There is a significant but incompletely understood relationship between MPNs and liver disease. Noncirrhotic portal hypertension (NCPH), a broad category of diseases including OPV, has been described in the setting of MPNs with the sequela including ascites, esophageal and gastric varices, and subsequent variceal bleeding. The development of NCPH is at least in part a consequence of thrombotic disease; however, inappropriate endothelial cell activation associated with JAK2V617F expression has been implicated [5]. OPV involves variable obliteration of the portal vein, particularly in the terminal branches of the intrahepatic portal vein, and has been observed in patients with MPNs [3]. Finally, EMH can manifest as a focal hepatic nodule [6], diffuse hepatomegaly and portal hypertension [7], or laboratory manifestations as in the first, second, and fourth cases described in the current series [8].

As demonstrated in a retrospective study of 398 PMF patients, the most common hepatic laboratory derangement was an elevated ALP, which was CTCAE grade 1 in 40% of patients, grade 2 in 7%, and grade 3 or above in 1%. When grade 2 or above, an elevated ALP was associated with a higher leukocyte count and worse prognosis. AST elevations were also present in this population, with 9% having elevations which were mostly grade 1. No findings were reported for other liver chemistry tests such as ALT or bilirubin levels [9]. The pathological basis of these laboratory findings was not reported, nor were concomitant medications including ruxolitinib noted.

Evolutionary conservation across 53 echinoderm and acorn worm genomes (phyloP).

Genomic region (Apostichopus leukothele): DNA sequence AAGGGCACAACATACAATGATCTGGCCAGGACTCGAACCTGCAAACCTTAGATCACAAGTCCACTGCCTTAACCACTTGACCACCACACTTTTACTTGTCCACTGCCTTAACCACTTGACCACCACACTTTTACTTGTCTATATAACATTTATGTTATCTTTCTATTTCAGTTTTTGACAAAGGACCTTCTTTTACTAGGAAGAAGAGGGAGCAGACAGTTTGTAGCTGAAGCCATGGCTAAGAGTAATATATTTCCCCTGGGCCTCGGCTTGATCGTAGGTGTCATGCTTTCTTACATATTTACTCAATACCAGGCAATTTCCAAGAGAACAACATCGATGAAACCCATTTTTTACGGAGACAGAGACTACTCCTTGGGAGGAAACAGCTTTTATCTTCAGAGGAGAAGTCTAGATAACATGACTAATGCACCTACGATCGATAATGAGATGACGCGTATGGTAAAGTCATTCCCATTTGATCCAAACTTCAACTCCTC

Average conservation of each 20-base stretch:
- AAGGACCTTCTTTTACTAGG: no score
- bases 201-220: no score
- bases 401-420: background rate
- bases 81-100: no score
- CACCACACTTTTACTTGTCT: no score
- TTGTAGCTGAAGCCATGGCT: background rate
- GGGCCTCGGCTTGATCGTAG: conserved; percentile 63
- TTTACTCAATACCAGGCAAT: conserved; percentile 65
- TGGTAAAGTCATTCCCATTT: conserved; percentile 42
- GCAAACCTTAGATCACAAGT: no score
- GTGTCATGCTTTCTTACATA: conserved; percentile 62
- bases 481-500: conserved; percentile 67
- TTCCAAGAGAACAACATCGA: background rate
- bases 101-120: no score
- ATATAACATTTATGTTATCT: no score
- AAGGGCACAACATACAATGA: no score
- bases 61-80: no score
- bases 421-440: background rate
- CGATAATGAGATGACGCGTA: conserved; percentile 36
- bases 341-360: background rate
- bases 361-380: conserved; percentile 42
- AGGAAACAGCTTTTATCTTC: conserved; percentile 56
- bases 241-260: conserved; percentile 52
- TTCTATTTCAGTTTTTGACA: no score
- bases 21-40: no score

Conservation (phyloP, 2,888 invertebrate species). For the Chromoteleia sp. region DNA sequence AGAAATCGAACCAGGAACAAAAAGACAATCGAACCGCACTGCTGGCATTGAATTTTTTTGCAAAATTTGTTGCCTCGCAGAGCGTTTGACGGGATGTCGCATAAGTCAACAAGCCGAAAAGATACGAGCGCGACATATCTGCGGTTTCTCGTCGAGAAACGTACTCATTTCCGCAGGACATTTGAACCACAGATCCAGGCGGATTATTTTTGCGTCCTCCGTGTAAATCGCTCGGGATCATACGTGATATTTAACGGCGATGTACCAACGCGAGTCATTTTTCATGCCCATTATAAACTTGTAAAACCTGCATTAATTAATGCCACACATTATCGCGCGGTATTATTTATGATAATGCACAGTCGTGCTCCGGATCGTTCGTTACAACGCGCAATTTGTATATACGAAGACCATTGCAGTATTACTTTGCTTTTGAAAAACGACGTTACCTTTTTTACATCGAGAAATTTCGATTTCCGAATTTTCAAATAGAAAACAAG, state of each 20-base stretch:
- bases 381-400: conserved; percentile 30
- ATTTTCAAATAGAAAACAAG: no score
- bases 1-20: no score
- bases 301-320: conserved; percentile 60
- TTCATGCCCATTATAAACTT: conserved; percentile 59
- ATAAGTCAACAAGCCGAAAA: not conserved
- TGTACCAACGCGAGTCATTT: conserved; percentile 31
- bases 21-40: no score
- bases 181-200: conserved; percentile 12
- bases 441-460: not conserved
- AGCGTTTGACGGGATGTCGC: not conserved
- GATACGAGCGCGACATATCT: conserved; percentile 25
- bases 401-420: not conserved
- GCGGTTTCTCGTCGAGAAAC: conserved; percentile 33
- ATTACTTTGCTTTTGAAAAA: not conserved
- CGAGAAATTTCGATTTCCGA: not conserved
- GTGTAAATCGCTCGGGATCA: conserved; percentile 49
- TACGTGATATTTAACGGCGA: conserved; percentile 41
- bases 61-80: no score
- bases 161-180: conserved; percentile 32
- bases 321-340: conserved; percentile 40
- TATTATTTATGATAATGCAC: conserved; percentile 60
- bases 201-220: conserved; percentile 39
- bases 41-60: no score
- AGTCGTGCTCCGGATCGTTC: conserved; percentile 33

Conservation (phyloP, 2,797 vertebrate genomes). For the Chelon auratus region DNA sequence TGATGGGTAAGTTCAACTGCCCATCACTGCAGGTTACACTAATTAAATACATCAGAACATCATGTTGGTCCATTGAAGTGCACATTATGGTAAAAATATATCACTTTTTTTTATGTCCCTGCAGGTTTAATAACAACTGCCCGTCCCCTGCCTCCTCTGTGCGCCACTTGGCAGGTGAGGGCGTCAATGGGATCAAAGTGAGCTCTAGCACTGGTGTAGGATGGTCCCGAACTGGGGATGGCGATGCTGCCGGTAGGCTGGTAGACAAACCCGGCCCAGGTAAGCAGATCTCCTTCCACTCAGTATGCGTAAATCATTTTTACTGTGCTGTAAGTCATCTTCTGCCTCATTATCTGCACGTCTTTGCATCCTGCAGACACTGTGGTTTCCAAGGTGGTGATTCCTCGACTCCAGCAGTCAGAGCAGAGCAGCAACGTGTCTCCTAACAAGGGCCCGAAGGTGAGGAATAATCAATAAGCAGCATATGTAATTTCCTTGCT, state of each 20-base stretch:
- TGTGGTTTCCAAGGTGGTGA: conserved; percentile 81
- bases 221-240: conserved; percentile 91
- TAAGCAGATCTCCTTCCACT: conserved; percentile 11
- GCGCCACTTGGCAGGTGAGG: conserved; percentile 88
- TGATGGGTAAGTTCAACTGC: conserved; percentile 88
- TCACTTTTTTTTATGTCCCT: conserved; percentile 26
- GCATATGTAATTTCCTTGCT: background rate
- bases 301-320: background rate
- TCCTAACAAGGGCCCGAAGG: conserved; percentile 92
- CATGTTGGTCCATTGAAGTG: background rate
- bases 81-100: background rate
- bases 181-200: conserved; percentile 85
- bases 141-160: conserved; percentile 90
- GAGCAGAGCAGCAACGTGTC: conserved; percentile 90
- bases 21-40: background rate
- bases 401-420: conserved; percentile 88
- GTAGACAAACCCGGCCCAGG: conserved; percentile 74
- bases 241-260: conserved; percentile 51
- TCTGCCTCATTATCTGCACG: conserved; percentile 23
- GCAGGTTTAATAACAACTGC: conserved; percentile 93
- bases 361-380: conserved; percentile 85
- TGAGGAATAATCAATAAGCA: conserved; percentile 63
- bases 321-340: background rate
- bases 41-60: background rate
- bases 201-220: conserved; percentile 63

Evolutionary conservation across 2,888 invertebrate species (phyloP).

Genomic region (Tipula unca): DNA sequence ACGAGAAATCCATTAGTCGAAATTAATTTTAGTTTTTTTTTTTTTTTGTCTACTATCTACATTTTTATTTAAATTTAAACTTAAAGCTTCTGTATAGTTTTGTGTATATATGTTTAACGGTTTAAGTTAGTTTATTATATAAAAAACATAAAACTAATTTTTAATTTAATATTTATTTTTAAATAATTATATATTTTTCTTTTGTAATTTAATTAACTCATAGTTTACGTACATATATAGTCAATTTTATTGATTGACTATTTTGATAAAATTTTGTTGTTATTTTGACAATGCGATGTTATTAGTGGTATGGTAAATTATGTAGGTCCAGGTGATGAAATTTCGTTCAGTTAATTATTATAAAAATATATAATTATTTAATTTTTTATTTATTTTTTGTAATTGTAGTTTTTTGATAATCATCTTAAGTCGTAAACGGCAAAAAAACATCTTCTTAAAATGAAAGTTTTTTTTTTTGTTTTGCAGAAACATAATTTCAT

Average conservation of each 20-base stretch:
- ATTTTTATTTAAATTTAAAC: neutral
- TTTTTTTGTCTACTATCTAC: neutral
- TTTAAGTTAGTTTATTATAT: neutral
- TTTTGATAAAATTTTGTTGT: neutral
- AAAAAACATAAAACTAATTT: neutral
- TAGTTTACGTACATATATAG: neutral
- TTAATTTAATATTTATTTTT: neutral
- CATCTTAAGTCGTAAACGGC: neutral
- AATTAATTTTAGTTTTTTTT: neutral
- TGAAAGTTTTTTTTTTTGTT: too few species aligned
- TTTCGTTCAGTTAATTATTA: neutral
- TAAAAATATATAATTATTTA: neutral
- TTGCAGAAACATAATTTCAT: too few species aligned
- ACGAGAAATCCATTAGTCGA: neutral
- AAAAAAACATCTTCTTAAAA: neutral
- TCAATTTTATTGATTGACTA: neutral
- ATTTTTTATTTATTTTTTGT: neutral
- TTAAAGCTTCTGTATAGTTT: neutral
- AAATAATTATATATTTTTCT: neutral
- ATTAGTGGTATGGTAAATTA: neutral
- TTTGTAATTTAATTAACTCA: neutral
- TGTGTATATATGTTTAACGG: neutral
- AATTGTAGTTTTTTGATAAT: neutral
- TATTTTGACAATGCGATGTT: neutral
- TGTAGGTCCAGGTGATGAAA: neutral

The cases described in the current series illustrate the variety of liver pathology seen in PV/MF patients with liver dysfunction. However, it is unclear the prevalence of liver pathology in MPN patients without liver dysfunction. We also report a possible case of ruxolitinib-associated DILI. There are no known mechanisms to explain possible hepatotoxicity with this agent. Ruxolitinib is metabolized by the liver through the CYP3A4 system, with metabolites mainly excreted in the urine. It is plausible that liver injury may be related to the production of a toxic intermediate [10]. If DILI is suspected with ruxolitinib exposure, discontinuation may be warranted. However, abrupt discontinuation of ruxolitinib in any context can lead to a serious and potentially life-threatening withdrawal syndrome characterized by worsening cytopenias and progressive splenomegaly, the most severe form of which can mimic septic shock with hemodynamic instability [11]. Therefore, when ruxolitinib is discontinued, it should be done as a taper under close supervision and in certain cases overlapped with prednisone to blunt the potential cytokine rebound phenomenon. Thus, utilizing a liver biopsy to diagnose DILI is of paramount importance before considering withdrawal of ruxolitinib.

Although some liver abnormalities can be attributed to ruxolitinib itself, the majority of patients in our series had abnormalities as a consequence of EMH. This series emphasizes that obtaining a liver biopsy is a crucial and necessary step for adaptive management in patients with evidence of hepatocellular damage receiving ruxolitinib treatment. The liver biopsy may be instrumental in determining if ruxolitinib therapy should be discontinued or continued.

Conflicts of Interest

John Mascarenhas received research funding paid to the institution from Incyte, Janssen, Roche, Novartis, Merck, Promedior, and CTI Biopharma. Ronald Hoffman is a member of the advisory board for Janssen. The remaining authors have no conflicts of interest to disclose.